What was your first memory of money? I was probably around seven or eight years old when my mom created this elaborate chore-based system. My sister and I would earn marbles which would be used to fill up a plastic Tupperware® container. Every time we filled up the container, we were rewarded with a random activity. It could be going out to lunch with dad or making a trip to the Dollar Store®. I don’t know if you can really call that a “money memory”, but it’s certainly the first money-related memory I can recall.

Both personal responsibility and financial literacy are developed primarily between the ages of 5 and 18[i]. In the best of circumstances, parents can foster development of their children’s personalities, healthy money beliefs, and capable money skills for adulthood between these ages. That is the financial foundational period in a child’s life, as learning has a compounding effect. If the foundation isn’t strong, subsequent layers will crumble or fail to take hold. This isn’t to say that older kids can’t be taught, just that the hill is a steeper climb.

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Did you know that twins have a higher rate of left-handedness? About 22% are southpaws compared to only 10% of singletons. Also, about 40% of twins develop their own language to communicate with one another. My wife and I are only weeks away from welcoming our twin boys into the world, and despite how close we are to the due date, the reality hasn’t really set in. I haven’t really thought much about their future interests, passions, or even what they will look like. I think about how I am going to prepare them for a world that no one can fully understand, or for a world that will be very different than today. I think about statistics and numbers, like cost of daycare, cost of college, and family wealth transfers. Approximately 90% of wealth doesn’t survive three generationsi. As the saying goes, “shirtsleeves to shirtsleeves.”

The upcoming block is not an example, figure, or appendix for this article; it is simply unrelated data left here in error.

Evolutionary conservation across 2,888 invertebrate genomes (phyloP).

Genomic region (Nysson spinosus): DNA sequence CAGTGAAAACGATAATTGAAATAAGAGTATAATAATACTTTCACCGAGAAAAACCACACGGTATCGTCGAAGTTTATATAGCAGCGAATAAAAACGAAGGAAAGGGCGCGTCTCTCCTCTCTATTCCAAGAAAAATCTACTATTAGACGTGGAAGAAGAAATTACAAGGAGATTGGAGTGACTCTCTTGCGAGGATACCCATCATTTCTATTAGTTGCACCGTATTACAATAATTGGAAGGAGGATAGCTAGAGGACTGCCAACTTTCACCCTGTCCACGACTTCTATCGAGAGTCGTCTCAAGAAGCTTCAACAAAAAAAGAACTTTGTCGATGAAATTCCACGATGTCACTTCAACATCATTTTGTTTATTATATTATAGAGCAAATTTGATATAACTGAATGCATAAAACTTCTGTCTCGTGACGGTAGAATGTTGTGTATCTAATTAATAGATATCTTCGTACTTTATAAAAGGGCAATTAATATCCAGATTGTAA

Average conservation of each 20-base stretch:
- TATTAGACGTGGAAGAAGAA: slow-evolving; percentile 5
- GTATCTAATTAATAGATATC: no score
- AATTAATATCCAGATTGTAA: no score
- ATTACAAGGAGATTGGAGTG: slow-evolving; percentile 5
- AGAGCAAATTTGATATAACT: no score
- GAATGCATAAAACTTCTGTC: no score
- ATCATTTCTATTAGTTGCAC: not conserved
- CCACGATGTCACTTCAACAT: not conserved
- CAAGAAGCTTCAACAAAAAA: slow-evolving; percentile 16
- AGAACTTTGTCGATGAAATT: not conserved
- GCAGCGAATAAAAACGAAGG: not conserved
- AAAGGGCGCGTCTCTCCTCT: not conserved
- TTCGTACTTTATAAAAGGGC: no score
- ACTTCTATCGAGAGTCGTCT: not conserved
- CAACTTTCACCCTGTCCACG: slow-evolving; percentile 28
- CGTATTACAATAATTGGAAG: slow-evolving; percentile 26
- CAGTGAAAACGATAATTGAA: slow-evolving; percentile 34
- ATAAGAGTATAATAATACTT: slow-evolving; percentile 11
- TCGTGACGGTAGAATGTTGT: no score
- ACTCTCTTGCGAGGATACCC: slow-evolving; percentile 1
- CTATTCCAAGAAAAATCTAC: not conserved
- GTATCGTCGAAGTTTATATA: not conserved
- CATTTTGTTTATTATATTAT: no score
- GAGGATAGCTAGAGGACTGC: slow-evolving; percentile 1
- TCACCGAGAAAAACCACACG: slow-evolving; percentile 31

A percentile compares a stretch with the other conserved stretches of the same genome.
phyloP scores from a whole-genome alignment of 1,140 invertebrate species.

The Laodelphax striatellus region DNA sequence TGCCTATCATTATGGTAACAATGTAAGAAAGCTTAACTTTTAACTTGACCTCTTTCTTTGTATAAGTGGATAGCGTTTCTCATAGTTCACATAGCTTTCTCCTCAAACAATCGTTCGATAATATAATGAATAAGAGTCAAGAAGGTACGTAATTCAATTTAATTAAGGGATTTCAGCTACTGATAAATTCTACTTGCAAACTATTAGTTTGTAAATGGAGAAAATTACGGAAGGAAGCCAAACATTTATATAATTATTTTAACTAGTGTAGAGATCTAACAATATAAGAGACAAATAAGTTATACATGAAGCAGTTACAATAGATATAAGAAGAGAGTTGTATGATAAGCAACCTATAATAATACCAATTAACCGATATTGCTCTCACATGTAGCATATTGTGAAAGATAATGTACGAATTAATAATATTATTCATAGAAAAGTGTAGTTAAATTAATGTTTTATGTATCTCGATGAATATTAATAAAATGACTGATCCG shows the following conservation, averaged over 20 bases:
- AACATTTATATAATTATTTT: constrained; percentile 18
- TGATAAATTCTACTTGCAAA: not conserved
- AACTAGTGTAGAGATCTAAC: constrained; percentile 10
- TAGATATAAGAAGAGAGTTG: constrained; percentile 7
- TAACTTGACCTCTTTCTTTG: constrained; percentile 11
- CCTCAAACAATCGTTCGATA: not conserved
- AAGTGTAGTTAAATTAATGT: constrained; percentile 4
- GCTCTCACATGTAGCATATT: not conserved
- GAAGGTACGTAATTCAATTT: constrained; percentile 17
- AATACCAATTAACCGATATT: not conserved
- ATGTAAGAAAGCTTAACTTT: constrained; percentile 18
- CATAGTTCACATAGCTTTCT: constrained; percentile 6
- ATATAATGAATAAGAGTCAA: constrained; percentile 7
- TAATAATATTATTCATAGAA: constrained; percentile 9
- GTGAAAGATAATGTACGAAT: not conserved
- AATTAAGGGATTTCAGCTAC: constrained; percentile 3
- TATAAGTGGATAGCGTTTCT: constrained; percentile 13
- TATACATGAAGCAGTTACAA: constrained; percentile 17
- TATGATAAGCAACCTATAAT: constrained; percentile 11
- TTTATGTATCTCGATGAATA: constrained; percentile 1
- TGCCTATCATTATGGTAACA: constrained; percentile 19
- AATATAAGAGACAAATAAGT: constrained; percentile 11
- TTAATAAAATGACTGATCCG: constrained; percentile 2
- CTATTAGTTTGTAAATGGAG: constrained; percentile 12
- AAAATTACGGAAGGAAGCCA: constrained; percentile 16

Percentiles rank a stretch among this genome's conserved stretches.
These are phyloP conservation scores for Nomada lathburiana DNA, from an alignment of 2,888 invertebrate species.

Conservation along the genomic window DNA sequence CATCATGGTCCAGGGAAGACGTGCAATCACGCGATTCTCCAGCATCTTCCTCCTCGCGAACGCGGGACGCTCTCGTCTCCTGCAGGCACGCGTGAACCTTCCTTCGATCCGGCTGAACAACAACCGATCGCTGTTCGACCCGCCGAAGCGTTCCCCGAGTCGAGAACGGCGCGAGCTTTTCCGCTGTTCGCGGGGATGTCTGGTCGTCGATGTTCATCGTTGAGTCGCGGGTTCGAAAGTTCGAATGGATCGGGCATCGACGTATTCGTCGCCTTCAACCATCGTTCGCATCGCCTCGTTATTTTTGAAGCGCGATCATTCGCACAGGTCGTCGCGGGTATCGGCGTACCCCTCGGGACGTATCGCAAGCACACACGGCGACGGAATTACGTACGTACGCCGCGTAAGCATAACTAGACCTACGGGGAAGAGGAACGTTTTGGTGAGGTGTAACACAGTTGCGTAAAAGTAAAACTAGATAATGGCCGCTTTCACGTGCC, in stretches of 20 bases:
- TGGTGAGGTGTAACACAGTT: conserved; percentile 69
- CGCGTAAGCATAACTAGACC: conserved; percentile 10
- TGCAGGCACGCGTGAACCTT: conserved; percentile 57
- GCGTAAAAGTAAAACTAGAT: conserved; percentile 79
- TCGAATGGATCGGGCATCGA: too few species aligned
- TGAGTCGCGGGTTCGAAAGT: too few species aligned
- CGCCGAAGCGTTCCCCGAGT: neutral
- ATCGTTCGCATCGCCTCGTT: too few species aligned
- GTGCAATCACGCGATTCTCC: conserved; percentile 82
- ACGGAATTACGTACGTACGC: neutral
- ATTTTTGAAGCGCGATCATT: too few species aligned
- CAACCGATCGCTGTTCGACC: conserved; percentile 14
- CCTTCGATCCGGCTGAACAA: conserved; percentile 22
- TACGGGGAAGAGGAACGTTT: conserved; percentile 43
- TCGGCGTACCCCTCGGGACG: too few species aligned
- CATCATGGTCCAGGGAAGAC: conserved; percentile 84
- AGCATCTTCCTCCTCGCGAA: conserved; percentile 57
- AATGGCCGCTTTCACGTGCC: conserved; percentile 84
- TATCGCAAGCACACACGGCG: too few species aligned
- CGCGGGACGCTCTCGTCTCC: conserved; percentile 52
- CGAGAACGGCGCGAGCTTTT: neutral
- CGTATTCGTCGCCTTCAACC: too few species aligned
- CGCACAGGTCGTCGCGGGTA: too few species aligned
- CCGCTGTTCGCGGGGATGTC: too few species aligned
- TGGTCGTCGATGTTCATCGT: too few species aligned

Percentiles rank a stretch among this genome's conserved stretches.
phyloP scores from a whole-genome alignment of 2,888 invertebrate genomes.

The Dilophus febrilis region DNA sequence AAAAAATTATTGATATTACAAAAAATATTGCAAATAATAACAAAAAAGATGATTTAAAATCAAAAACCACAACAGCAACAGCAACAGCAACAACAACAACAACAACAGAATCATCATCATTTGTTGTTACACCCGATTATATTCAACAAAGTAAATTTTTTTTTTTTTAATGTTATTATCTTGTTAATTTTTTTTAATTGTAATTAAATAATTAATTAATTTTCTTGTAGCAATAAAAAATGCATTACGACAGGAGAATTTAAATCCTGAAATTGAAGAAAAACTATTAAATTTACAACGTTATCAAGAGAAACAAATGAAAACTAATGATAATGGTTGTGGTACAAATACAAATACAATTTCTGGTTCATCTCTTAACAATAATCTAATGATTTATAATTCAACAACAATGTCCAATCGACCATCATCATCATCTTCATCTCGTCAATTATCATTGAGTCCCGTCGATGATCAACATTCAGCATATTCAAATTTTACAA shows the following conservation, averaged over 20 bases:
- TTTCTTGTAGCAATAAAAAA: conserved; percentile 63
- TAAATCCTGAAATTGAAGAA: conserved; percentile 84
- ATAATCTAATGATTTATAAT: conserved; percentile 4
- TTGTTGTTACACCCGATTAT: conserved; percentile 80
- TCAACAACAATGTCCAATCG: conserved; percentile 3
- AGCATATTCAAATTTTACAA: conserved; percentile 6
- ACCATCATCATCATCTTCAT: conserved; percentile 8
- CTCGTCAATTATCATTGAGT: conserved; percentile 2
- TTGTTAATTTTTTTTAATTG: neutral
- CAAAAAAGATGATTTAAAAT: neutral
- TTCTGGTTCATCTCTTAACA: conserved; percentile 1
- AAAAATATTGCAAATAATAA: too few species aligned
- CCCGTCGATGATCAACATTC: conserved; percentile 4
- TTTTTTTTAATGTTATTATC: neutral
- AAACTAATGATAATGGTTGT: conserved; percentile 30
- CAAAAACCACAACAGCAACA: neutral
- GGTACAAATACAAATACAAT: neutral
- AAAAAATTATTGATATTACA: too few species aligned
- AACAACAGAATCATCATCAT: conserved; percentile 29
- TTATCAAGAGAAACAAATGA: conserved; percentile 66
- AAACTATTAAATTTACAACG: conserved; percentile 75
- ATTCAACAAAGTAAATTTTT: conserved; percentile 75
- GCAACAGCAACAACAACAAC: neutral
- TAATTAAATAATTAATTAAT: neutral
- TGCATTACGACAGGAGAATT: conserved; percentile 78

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I’m probably the furthest thing from a fashionista, or someone who keeps up with the latest fashion trends. I like things that are practical and sensible. Good gas mileage, socks as Christmas gifts, and I understand the appeal of cargo shorts. Just this past week in our office, we were talking about convertible pants or the ones with a zipper at the knee. I’ve been told that those are not fashionable. But in the spirit of Fashion Week, I think there are some ideas we can glean from fashions and fads and how they relate to investing.

In fashion, there appears to be three main categories: 1) Staples or timeless classics, 2) fads (styles that have seasons which come and go), and 3) things that never should have happened. Anyone remember male rompers, also referred to as RompHims? Again, I’m no fashion expert, but I think these would qualify as “things that should’ve never happened.” (You can still find them on Amazon. You’re welcome). I think these same three categories can be applied to investing.

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